Last Updated: January 18, 2023, 17:51 IST
The Gujarat High Court on Tuesday directed the Commissioner of Police, Ahmedabad to publish all the principles and orders framed underneath Sec.33 of the Gujarat Police Act on the Department’s web site to make it obtainable and accessible to the general public.
The court docket handed the order in a petition filed in opposition to the denial of knowledge on the Rules underneath which the petitioners’ utility in search of permission to stage a peaceable protest in opposition to the Citizenship Amendment Act (CAA) on December 29, 2019 was denied by the Police.
When the petitioner, by a letter to the Commissioner of Police, Ahmedabad, requested underneath which guidelines or laws she had been denied permission to protest, the data was denied by the division.
Consequently, the petitioner moved the excessive court docket in search of publication and on-line entry to all guidelines, laws, directions, manuals and information held by the workplace of the Commissioner of Police, Ahmedabad or underneath its management or utilized by its workers for discharging its features.
However, the Assistant Government Pleader opposed the petition objecting to its maintainability. He primarily argued that as an alternative of pursuing the treatment of attraction obtainable underneath the Right to Information Act, the petitioner adopted a intelligent strategy and resorted to the excessive court docket straight.
The AGP additionally contended that the Special Branch of the Commissioner of Police is a Security & Intelligence Organization of the State Government which is among the exempted 11 organizations underneath Sec.24(4) of the Right to Information Act which entitles the federal government not to give or half with info.
The bench of Biren Vaishnav noticed that assemblies and processions could be regulated by guidelines which could be framed underneath the provisions of Sec.33(1) (o) of the Gujarat Police Act, 1951 and sub-section 6 of Sec.33 mandates publication of such guidelines or orders.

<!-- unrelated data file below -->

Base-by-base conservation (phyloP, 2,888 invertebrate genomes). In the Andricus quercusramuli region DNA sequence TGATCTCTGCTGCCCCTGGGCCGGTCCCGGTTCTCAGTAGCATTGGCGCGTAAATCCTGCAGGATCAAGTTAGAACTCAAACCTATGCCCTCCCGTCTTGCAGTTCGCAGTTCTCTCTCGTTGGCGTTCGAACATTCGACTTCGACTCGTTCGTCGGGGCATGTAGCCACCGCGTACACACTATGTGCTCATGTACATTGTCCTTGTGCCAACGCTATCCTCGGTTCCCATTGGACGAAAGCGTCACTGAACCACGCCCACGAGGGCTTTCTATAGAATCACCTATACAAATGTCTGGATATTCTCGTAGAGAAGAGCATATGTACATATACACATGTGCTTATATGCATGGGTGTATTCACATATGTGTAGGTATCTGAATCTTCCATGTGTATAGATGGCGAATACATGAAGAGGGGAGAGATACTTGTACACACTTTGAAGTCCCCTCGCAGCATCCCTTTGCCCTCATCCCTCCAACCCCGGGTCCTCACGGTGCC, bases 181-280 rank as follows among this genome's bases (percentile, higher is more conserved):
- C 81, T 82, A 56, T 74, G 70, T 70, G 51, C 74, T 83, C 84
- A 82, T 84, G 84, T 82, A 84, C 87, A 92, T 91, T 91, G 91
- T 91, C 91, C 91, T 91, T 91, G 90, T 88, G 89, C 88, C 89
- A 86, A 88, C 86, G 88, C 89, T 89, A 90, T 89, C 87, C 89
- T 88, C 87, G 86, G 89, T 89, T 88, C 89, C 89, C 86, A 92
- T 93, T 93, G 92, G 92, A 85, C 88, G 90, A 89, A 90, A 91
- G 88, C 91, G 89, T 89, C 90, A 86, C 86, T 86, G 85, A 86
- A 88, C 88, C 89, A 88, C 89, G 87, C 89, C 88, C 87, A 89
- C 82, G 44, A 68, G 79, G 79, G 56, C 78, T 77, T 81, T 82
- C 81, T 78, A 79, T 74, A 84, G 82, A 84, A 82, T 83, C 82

Further, referring to the preamble of the Right to Information Act, the court docket mentioned that the Constitution of India has established a democratic republic. “Democracy requires an informed citizenry and transparency of information which are vital to its functioning and also to contain corruption and to hold governments and their instrumentalities accountable to the governed,” it observed.
The HC held that the information pertaining to rules, acts, regulations and manuals withheld on the website of the Police Department as being “departmental use only”, when learn within the context of Sec.33(6) of the Act can be opposite to the mandate as offered underneath the Section which mandates publication of the principles.
The court agreed with the submission of the petitioner’s counsel who had quoted Lon L Fuller for stating that “there can be no greater legal monstrosity than a secret statute”.
Therefore, in light of the fundamental rights guaranteed to the petitioner under Articles 19 and 21 of the Constitution, the court held the petitioner was entitled to the information she sought from Police Department.
“The petitioner is entitled to know the rules framed under Sec.33 of the Gujarat Police Act, so as to know the reasons by which the petitioner was denied permission as in the absence of such knowledge, the petitioner will be handicapped in challenging such permission which will be a direct infringement of her fundamental right and a statutory right to know and access the law of the land which he violated,” the court said.
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